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Our political leaders need ‘a sense of unified selflessness’ now

Wednesday, October 01, 2014

The first duty of a leader is to keep hope alive.

In my experience, good leaders must act, and through their words and their work create a feeling deep inside those who are led that here is someone to trust during difficult times.

As a nation, we live in perilous times and face complex threats.

It is a time when we need leadership, for the peace of mind of U.S. citizens, for our friends and allies and even for our potential enemies, to show this nation is able to govern itself in a collaborative, purposeful and bipartisan fashion.

I have no utopian illusions about the state of play between the Executive and Legislative branches of our government and am fully aware this is an election year for the entire House of Representatives and one third of the Senate, but I would like to think somewhere in the very souls of our leaders there is a sense of unified selflessness which can be tapped at this time.

What I’m proposing isn’t as difficult as it sounds.

There are simple steps to sending the right message: Kill sequestration, stop all downsizing in the Defense Department and security-related agencies, and make some tangible progress in building the balanced joint force we’ve long talked about with trained and ready land, maritime, air, cyber and special operations forces who can respond anywhere in the world when we need them.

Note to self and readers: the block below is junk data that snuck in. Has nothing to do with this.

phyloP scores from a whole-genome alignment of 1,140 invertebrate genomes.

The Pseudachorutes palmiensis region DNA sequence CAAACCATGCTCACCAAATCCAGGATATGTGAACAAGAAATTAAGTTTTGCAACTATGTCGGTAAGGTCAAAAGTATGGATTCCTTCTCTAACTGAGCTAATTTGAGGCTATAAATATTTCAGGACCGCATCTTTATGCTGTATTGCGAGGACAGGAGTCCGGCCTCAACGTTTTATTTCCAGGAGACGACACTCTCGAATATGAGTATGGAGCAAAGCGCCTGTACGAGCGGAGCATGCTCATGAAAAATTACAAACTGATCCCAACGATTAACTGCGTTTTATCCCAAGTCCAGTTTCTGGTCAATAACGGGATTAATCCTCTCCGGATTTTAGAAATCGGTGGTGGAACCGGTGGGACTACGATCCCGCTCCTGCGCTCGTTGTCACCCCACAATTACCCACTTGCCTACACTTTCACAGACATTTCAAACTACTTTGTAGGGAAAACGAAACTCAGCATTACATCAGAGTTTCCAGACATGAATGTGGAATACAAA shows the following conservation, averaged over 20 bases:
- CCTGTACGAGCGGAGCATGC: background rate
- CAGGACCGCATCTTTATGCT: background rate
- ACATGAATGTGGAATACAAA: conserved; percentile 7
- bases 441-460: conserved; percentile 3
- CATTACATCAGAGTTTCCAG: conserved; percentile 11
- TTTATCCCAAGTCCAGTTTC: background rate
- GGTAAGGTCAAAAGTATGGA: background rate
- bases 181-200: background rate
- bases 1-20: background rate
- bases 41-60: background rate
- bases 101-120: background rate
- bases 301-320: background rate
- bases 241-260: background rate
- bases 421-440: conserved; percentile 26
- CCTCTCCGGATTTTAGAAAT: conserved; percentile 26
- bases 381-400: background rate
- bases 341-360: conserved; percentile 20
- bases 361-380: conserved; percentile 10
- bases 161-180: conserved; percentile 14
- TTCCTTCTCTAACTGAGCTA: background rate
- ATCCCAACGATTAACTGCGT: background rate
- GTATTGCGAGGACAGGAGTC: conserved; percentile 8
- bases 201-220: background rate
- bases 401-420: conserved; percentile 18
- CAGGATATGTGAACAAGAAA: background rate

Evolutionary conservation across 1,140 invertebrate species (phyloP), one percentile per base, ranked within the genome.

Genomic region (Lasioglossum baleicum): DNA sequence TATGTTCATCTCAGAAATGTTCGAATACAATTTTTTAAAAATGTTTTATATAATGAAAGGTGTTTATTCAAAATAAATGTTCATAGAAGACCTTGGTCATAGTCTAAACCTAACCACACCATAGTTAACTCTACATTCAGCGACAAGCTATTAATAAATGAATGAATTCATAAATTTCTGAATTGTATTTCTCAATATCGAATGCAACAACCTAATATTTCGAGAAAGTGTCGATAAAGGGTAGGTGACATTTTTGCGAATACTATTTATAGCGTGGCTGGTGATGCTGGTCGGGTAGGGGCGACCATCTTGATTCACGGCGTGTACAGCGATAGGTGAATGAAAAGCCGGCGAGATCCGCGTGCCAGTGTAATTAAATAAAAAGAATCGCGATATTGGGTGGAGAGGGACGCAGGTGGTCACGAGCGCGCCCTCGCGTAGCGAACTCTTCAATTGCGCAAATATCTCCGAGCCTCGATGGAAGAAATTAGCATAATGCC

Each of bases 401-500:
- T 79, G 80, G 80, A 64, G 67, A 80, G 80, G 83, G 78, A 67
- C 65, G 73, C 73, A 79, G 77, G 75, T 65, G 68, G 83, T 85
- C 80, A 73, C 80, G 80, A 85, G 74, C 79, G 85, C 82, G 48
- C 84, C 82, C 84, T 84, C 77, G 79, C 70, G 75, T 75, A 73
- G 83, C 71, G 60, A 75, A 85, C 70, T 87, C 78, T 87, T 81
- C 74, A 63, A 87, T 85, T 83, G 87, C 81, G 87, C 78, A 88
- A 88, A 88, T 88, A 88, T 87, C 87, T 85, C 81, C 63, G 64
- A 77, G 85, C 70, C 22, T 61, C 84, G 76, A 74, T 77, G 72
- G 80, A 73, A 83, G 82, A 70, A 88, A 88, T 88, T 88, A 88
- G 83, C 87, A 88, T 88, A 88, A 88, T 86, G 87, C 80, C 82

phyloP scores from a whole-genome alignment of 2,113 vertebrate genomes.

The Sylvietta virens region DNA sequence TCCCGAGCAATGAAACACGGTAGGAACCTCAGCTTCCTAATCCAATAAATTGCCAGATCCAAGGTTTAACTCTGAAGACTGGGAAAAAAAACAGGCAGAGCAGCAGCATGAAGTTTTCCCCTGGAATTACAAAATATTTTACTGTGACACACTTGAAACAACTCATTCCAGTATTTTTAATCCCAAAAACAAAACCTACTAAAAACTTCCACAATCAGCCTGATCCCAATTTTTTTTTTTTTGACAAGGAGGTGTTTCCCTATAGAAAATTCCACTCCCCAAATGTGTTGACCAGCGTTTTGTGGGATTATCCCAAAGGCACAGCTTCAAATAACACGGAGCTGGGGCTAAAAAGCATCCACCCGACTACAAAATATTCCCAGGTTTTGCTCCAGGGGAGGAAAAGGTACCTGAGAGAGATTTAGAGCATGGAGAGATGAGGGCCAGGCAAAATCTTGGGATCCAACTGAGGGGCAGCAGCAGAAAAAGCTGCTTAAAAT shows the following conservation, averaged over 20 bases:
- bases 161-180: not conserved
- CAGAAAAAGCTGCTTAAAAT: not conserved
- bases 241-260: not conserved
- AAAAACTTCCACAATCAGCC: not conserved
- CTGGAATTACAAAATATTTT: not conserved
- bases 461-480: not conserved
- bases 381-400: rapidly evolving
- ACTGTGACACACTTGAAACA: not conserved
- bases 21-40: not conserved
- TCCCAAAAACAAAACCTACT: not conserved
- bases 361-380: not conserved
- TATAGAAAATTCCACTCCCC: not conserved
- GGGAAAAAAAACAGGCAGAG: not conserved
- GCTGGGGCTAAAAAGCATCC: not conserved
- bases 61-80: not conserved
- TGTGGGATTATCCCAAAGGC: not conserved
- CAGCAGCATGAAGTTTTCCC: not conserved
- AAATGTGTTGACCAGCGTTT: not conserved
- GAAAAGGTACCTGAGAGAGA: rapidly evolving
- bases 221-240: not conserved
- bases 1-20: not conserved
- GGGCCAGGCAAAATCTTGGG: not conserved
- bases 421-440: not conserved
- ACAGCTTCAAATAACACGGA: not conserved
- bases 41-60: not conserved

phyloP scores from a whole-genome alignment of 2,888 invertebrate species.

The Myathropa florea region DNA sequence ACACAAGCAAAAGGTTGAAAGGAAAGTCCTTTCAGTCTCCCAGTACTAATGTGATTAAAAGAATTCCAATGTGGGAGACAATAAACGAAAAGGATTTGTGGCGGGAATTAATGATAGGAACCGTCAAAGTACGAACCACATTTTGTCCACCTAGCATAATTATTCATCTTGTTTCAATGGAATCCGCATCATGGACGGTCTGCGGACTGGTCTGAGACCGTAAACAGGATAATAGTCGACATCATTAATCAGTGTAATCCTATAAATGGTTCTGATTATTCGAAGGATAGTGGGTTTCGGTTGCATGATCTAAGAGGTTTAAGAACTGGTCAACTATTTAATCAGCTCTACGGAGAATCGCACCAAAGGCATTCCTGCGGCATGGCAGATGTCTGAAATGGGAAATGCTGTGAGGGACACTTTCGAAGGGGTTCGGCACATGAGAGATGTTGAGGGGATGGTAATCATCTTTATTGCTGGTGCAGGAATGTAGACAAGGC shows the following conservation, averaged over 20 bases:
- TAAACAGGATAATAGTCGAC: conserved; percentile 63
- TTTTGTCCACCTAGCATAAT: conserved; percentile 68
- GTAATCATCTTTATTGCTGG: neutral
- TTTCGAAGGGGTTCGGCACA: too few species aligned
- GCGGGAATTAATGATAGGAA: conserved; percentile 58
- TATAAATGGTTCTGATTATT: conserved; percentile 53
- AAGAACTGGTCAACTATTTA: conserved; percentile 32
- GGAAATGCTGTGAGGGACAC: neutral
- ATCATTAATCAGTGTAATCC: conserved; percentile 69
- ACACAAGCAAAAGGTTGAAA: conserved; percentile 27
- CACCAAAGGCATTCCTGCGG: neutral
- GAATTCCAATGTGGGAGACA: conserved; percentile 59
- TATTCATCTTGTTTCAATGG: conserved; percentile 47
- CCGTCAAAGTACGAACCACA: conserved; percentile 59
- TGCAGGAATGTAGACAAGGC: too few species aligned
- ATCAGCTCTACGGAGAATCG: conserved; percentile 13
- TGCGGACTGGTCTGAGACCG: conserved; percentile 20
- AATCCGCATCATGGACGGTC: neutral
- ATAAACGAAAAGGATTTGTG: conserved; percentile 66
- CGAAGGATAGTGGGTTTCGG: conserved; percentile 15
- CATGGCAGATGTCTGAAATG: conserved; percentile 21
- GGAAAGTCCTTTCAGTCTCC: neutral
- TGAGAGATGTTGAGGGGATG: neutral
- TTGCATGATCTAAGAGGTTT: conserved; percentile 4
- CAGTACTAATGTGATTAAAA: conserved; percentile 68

Is this too hard?

I cannot speak for 300 million Americans, but I will speak for myself.

I have been in or around the U.S. Army for almost 60 years, and I am very concerned that our enemies, potential and current, don’t see us as a rock-steady nation.

They think we cannot act in a collaborative, efficient manner. Some of our closest friends are left scratching their heads wondering what is going on in America that makes us seem so indecisive and weak.

Those who know us best can see that we have lost our edge.

Our forces are less ready, and we are taking apart a magnificent, combat-honed force based on a great American myth that when we need defense we can just create it.

Let me be clear, it is a myth.

A lesson we should have learned by now is that the cost of being unprepared is paid in lives and spilled blood.

Hope is the anchor of our souls, but success requires creating a vision and making it happen so our nation believes it and our allies and friends perceive us as serious and our enemies know we have placed ourselves where we belong, on center stage.